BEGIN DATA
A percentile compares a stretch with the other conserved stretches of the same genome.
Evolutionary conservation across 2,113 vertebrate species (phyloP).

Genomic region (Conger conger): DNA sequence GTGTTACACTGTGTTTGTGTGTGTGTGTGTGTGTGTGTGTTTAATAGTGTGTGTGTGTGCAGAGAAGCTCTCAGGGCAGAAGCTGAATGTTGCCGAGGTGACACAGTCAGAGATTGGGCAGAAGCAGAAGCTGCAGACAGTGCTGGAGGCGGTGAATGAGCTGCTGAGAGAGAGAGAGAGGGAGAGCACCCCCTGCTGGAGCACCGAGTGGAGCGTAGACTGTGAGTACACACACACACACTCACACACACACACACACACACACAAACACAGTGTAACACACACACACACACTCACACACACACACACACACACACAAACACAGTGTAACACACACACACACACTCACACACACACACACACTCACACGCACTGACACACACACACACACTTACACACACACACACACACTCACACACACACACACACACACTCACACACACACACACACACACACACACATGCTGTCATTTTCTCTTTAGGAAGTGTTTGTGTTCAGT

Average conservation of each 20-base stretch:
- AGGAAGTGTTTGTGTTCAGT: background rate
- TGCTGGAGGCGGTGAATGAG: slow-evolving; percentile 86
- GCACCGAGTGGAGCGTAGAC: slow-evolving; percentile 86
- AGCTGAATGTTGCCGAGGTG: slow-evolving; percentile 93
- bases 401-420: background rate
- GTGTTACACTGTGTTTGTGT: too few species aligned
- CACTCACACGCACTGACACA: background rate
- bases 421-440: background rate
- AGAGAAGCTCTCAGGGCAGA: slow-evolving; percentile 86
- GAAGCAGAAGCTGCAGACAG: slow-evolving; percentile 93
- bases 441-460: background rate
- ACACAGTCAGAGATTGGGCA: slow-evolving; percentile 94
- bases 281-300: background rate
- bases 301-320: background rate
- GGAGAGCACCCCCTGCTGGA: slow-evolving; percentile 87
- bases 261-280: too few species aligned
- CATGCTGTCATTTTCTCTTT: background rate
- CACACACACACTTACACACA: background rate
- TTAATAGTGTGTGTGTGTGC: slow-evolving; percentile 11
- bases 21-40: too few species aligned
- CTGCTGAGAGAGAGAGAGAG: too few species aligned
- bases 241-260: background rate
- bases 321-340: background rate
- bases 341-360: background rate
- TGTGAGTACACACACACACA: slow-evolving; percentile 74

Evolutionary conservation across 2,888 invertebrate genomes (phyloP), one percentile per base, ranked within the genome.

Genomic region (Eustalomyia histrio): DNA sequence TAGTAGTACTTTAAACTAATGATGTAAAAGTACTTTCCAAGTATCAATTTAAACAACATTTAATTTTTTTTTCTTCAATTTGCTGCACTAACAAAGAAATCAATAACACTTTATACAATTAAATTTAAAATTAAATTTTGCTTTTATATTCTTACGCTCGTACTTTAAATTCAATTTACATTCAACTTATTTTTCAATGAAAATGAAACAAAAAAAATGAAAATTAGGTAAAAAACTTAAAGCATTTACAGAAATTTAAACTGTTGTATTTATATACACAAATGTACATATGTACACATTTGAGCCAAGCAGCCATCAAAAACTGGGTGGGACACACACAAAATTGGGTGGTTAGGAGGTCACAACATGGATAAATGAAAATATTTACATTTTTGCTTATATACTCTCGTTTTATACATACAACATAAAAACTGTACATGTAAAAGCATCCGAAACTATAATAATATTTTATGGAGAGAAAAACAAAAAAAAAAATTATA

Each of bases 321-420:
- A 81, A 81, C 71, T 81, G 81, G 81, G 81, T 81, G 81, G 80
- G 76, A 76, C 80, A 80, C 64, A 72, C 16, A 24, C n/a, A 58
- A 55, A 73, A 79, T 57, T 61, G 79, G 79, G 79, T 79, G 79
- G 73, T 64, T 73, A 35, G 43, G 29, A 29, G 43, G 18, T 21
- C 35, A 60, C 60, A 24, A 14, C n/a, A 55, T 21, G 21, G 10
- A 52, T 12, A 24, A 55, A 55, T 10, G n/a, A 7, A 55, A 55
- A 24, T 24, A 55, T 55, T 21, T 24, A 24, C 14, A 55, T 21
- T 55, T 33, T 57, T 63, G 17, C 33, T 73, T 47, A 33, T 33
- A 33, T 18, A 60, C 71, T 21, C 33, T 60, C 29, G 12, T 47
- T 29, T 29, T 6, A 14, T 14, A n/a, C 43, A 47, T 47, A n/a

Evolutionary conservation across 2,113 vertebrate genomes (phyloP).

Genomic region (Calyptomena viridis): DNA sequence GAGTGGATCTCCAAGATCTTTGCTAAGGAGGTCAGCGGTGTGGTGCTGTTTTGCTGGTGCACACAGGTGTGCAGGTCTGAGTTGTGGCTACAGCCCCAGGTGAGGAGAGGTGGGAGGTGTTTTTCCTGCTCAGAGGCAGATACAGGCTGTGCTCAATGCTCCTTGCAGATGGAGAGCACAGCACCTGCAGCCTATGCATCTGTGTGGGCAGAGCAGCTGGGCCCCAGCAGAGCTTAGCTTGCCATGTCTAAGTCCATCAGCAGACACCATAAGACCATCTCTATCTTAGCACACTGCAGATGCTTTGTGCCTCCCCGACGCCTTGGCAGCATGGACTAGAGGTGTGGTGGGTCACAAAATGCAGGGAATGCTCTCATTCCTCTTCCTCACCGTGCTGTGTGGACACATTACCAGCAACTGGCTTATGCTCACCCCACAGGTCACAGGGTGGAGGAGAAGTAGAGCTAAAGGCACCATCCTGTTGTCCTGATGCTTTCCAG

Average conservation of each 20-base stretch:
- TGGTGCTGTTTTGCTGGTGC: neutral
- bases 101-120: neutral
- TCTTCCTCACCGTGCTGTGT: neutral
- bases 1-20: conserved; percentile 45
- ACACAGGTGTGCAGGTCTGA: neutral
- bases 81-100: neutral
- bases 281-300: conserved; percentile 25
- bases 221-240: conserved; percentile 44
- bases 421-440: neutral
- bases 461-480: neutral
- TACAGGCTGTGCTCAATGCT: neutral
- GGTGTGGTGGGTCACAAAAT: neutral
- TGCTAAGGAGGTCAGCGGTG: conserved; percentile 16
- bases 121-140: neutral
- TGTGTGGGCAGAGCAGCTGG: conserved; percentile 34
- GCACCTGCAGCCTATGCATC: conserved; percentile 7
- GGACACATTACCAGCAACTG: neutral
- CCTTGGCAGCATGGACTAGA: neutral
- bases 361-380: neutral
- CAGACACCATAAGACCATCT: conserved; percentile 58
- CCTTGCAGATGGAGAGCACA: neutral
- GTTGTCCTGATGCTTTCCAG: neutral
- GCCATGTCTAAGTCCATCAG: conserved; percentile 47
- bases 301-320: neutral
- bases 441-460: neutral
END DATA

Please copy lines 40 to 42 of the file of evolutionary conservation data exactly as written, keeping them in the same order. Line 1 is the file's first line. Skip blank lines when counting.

- T 55, T 33, T 57, T 63, G 17, C 33, T 73, T 47, A 33, T 33
- A 33, T 18, A 60, C 71, T 21, C 33, T 60, C 29, G 12, T 47
- T 29, T 29, T 6, A 14, T 14, A n/a, C 43, A 47, T 47, A n/a